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Literary Theory for Robots: How Computers Learned to Write
by Dennis Yi Tenen
In the industrial age, automation came for the shoemaker and the seamstress. Today, it has come for the writer, physician, programmer, and attorney.
Literary Theory for Robots reveals the hidden history of modern machine intelligence, taking readers on a spellbinding journey from medieval Arabic philosophy to visions of a universal language, past Hollywood fiction factories and missile defense systems trained on Russian folktales. In this provocative reflection on the shared pasts of literature and computer science, former Microsoft engineer and professor of comparative literature Dennis Yi Tenen provides crucial context for recent developments in AI, which holds important lessons for the future of humans living with smart technology.
Intelligence expressed through technology should not be mistaken for a magical genie, capable of self-directed thought or action. Rather, in highly original and effervescent prose with a generous dose of wit, Yi Tenen asks us to read past the artifice—to better perceive the mechanics of collaborative work. Something as simple as a spell-checker or a grammar-correction tool, embedded in every word-processor, represents the culmination of a shared human effort, spanning centuries.
Smart tools, like dictionaries and grammar books, have always accompanied the act of writing, thinking, and communicating. That these paper machines are now automated does not bring them to life. Nor can we cede agency over the creative process. With its masterful blend of history, technology, and philosophy, Yi Tenen’s work ultimately urges us to view AI as a matter of labor history, celebrating the long-standing cooperation between authors and engineers.
About the Author
Dennis Yi Tenen is an associate professor of English and Comparative Literature at Columbia University, where he also co-directs the Center for Comparative Media. His research happens at the intersection of people, text, and technology. A long-time affiliate of Columbia’s Data Science Institute, formerly a Microsoft engineer in the Windows group and fellow at the Berkman Center for Internet and Society, his code runs on millions of personal computers worldwide. Tenen received his doctorate in Comparative Literature at Harvard University under the advisement of Elaine Scarry and William Todd. The founder of Columbia’s Literary Modeling and Visualization Lab, he co-edits the On Method book series at Columbia University Press. His published work can be found in monographs including Plain Text: The Poetics of Computation (Stanford University Press, 2017), Literary Theory for Robots (W.W. Norton, 2024) and Author Function under contract with Chicago UP. His recent articles appear on the pages of Modern Philology, New Literary History, Amodern, boundary2, Computational Culture, and Modernism/modernity.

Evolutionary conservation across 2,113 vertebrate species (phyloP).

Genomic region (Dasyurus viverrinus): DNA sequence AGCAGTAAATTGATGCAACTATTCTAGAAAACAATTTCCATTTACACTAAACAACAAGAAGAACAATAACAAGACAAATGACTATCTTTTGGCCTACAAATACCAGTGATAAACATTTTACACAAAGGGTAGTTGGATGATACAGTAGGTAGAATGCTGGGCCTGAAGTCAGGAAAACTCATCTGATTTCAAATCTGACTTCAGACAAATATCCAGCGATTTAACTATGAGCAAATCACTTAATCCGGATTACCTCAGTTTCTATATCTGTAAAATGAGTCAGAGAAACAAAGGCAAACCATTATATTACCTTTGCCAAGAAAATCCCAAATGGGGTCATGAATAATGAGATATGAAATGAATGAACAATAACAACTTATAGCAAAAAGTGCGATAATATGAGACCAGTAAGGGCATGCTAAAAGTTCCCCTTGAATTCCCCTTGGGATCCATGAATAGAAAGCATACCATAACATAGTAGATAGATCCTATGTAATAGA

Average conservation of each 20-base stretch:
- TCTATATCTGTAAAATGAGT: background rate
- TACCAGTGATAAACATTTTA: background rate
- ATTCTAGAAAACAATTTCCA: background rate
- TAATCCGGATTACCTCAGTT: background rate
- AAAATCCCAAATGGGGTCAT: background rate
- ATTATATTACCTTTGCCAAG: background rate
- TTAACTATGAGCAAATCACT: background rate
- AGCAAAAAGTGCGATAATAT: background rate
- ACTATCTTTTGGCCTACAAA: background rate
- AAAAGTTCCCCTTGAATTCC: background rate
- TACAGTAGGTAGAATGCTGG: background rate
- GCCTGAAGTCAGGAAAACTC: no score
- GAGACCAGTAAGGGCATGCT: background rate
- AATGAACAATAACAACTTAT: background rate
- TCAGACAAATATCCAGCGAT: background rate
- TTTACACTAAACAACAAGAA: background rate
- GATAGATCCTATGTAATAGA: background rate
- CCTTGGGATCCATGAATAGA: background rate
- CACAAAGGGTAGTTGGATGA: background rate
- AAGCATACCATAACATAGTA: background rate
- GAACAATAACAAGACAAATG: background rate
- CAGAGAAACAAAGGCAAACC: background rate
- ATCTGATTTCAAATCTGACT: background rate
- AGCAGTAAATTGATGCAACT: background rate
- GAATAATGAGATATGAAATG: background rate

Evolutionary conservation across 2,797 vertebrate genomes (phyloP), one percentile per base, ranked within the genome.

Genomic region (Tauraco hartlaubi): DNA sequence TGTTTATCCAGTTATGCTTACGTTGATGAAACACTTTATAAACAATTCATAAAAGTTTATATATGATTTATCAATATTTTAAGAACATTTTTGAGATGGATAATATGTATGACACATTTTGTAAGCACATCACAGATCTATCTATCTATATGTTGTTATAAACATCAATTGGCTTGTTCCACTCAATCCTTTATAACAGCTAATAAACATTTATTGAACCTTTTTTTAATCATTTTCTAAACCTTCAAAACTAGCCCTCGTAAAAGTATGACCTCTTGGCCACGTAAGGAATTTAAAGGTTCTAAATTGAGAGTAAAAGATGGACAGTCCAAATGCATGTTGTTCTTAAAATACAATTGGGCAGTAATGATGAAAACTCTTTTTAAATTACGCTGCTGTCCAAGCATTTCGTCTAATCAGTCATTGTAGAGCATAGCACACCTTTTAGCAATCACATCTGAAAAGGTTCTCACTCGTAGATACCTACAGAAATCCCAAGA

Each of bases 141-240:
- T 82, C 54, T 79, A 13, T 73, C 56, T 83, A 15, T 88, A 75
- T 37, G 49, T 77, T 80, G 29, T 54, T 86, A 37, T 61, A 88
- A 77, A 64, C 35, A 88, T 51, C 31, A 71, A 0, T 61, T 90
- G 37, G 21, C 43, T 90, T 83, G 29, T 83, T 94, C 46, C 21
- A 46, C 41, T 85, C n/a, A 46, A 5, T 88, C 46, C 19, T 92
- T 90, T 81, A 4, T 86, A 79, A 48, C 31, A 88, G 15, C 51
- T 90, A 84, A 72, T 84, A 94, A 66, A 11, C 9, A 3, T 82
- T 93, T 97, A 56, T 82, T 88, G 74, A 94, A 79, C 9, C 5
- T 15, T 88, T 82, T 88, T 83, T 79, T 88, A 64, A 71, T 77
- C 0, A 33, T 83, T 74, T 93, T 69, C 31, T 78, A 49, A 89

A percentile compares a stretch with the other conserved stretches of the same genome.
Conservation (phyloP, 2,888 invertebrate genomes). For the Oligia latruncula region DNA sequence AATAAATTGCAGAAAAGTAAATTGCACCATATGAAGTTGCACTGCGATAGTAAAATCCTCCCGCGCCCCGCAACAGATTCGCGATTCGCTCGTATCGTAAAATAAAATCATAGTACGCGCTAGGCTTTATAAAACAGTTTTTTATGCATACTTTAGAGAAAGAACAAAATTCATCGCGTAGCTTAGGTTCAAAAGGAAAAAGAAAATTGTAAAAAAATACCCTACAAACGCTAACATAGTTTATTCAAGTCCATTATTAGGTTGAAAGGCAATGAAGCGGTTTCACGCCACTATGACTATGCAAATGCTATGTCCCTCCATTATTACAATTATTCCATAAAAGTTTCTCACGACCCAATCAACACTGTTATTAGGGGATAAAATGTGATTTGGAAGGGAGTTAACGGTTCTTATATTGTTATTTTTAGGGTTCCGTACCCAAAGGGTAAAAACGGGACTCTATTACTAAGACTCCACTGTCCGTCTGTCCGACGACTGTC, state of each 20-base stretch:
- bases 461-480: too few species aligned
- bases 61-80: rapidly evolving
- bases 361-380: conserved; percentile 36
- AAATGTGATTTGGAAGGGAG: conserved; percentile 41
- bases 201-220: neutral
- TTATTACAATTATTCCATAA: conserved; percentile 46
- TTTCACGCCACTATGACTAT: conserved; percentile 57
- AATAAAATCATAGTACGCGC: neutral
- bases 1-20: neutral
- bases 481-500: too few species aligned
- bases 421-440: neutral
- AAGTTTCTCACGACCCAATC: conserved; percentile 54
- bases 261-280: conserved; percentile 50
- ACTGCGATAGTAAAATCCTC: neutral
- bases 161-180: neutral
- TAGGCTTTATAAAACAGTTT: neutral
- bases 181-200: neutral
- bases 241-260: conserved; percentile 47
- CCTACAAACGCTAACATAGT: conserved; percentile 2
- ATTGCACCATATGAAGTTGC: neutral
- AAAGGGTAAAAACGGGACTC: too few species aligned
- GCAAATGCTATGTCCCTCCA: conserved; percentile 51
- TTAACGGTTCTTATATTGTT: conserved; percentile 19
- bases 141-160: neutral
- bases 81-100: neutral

About the Speakers
Lucia Allais is an architectural historian of the modern period at Columbia University. She works on architecture and internationalism and institutions; the technical and philosophical history of materials; the participation of buildings and design actors in political culture and global governance; architecture’s historiography, and epistemologies of time. Her first book, Designs of Destruction: The Making of Monuments in the Twentieth Century (University of Chicago Press, 2018) describes how a new definition of “the monument” arose from various plans within liberal internationalist organizations to protect and salvage famous building from destruction in the middle of the 20th Century.
Denise Cruz writes and teaches about gender and sexuality in national and transnational cultures in the Department of English and Comparative Literature at Columbia University. She uses spatial and geographic frameworks (from the transpacific, to the regional, to the Global South) to examine previously unstudied archives (from the first works of English literature by Filipina and Filipino authors, to private papers that document connections between the Midwest and U. S. empire, to fashion shows in Manila). She contends that this combined analytical and archival approach extends our understanding of the importance of national, regional, transnational, and global dynamics in North America, the Philippines, and Asia.
John Durham Peters is the Maria Rosa Menocal Professor of English and of Film and Media Studies at Yale University. John teaches and writes on media history and theory. He taught at the University of Iowa between 1986-2016. He is the author of Speaking into the Air: A History of the Idea of Communication (1999), Courting the Abyss: Free Speech and the Liberal Tradition (2005), The Marvelous Clouds: Toward a Philosophy of Elemental Media (2015), and most recently, Promiscuous Knowledge: Information, Image, and Other Truth Games in History (2020), with the late Kenneth Cmiel (all published by the University of Chicago Press).
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